Because there are so many Chianti zones and rules it is quite easy for the consumer to become confused. The latest rules state that a Chianti Classico (from the original Chianti zone) should be at least 80% sangiovese with no white grapes added, the other permitted grapes are local red varieties such as canaiolo, colorino and malvasia nera or the international varieties cabernet sauvignon and merlot. Chianti from outside the Classico region should be should be at least 70% sangiovese with the remaining made up with local varieties or cabernet sauvignon and merlot. A small amount of white grapes (trebbiano and malvasia) are permitted. Additional varieties are not obligatory, a Chianti can be 100% sangiovese if the winemaker wishes.

To the best of my understanding the following correct: If a Chianti is attributed to one of the sub-zones (Chianti Classico, Rufina etc.) it will be labelled as a DOCG. There are, however, many Chiantis produced within the Chianti region that are outside one of the DOCG sub-zones (or made with grapes that derive partially from a sub-zone) and these are labelled as DOC wines. This is because the region is actually larger than the eight DOCG zones. I’ve trained as an Italian sommelier and I still feel a bit uncertain about this, so, if you are an ordinary consumer, don’t be surprised if you are feeling confused! 

Chianti Classico as mentioned above there are rules that distinguish Chianti Classico from other Chiantis. Not only does it come from the original Chianti area but the minimum amount of sangiovese is higher (80%). There are three distinct styles of Chianti Classico, traditional, innovative and international.

Traditionalists use the local Varieties Of Grape (sangiovese, colorino, ciliegolo, malvasia nera) and age the wine in large barrels called botte. Innovators use traditional grapes but age the wine in small barrels (barriques) which give the wine a pronounced oak. Internationalists use international varieties of grape in the blend and also age in barriques.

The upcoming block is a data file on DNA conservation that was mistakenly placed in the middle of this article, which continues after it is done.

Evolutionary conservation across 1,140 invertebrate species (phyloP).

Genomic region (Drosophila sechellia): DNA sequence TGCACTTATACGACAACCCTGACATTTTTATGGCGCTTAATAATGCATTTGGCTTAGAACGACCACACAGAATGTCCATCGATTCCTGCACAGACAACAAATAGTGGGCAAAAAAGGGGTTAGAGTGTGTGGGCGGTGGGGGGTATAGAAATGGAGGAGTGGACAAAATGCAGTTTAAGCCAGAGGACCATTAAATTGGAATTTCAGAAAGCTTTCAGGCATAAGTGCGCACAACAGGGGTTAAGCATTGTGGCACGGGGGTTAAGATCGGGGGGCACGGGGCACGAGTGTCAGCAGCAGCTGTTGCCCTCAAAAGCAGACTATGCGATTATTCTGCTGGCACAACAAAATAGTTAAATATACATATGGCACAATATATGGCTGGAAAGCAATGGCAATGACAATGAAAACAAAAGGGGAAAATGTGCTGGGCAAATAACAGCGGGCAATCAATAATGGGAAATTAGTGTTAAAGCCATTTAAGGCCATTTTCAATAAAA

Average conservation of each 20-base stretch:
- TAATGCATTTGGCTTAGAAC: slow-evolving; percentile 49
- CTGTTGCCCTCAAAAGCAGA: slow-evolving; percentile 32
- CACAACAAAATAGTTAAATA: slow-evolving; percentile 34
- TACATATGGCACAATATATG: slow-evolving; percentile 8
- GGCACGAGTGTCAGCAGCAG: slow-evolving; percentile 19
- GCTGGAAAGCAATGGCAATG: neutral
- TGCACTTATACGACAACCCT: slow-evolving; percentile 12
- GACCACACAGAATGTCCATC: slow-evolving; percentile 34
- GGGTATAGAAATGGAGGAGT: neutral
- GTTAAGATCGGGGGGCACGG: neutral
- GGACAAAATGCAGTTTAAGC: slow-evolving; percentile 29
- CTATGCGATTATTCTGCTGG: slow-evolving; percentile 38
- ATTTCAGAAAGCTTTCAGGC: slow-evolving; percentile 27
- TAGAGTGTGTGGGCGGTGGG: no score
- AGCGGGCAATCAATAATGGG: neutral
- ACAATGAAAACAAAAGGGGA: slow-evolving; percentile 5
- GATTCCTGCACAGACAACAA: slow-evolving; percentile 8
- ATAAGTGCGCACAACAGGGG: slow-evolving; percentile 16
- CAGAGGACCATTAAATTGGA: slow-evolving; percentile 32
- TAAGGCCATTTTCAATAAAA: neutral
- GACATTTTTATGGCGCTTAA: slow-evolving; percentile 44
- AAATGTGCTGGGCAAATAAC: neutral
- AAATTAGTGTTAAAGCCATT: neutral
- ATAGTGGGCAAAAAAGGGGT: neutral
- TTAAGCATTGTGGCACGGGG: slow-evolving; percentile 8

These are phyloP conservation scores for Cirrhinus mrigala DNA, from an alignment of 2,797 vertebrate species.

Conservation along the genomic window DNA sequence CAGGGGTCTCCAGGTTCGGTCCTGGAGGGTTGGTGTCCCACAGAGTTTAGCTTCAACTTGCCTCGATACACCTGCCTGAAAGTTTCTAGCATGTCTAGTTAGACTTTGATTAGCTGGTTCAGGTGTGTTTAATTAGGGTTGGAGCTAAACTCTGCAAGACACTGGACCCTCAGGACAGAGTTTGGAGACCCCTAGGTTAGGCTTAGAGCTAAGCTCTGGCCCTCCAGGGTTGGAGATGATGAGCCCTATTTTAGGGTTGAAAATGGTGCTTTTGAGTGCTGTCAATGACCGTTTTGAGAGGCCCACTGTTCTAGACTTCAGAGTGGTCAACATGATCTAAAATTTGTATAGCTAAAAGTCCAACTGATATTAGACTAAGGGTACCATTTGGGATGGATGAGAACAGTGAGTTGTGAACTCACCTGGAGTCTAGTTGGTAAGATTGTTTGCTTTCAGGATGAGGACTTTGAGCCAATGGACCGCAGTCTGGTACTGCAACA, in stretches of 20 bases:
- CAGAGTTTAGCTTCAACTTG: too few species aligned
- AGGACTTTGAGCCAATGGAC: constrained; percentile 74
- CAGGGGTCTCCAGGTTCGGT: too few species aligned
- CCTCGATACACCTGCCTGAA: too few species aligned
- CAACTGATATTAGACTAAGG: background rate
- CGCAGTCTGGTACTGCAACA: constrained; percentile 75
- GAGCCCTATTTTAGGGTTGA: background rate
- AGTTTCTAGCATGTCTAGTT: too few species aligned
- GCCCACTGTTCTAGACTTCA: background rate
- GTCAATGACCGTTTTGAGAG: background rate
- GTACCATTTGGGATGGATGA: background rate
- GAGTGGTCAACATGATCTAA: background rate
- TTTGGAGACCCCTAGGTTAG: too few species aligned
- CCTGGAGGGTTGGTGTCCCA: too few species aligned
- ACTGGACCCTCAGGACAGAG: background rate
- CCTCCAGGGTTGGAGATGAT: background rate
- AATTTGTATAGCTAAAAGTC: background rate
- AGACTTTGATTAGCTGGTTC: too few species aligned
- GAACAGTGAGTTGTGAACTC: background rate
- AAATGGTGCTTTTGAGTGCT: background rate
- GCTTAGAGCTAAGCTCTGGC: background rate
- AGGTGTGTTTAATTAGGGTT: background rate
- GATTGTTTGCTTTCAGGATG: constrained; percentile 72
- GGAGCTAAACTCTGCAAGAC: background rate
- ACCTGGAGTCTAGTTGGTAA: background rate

There are 6800 hectares of vineyard in Chianti Classico. Greve, San Casciano, Radda, Gaiole and Castelnuovo Berardenga are the main towns and slight variations in the soil type produce different wines from each each area. In general, the wines produced here are elegant and can withstand a long ageing thanks to their tannins and acidity.

Colli Senesi to the south of Chianti Classico, the Colli Senese actually comprises three separate areas. The northern area includes San Gimignano, Colle Val d’Elsa, Monteriggioni and Siena, some of this area overlaps with the DOCG for Vernaccia di San Gimignano. The south east includes Murlo and Sovicille and the south east Sinalunga, Pienza and Chiusi, the latter overlaps with the Brunello di Montalcino and Montepulciano DOCG zones. There are 1400 hectares of vineyard in the Colli Senese and generally, wines with a good structure and typical cherry aromas are produced here

Rùfina 800 hectares located at the north east of the Chianti zone, the area overlaps with that of Pomino wine. Historically, wines from Rufina supplied the city of Florence as they could be loaded onto boats and taken down the river. The wines, when young, are fruity and tannic but a Riserva can age for twenty years.

Colli Fiorentini The hills surrounding Florence comprise 620 hectares of vineyard. The wines are fruity with moderate structure, often undergoing a short period in oak.

Montesperstoli became part of the Chianti region in 1996, a small area next to Colli Fiorentini, there are 1400 hectares of vineyard producing wines with a lively acidity.

Colli Aretini The hills around the town of Arezzo have 140 hectares of vineyard producing wines of medium structure.

Colli Pisane the westernmost Chianti region has a milder climate influenced by  the Mediterranean Sea. The wine here is softer with distinct notes of cherry.

Montalbano at the north west of the region makes less structured wines for drinking at a younger age.

Siena, The Torre del Mangia

When you visit Siena you cannot fail to notice the Torre del Mangia, a tall medieval tower that forms part of the Palazzo Civico, Siena’s medieval town hall. The Palazzo Civico (and the Torre del Mangia) dominate the Campo, the central piazza. The last time I climbed the tower I was with friends with young boys and climbing the tower was the highlight of their visit

The Torre del Mangia in Siena, Tuscany

The Torre del Mangia in Siena, Tuscany

Only a few people are allowed up the tower at any one time to climb around 400 steps (I lost count) to the top.

The Torre del Mangia seen from the courtyard inside the Palazzo Civico, Siena, Tuscany

The Torre del Mangia seen from the courtyard inside the Palazzo Civico

When the tourist season is in full flow you can wait for a long time before you get the chance to climb. I haven’t been up since the autumn of 2009 when these pictures were taken, if the queue isn’t too long  it’s a great thing to do with children and a very memorable way to spend half an hour – this was late October and not many people were around.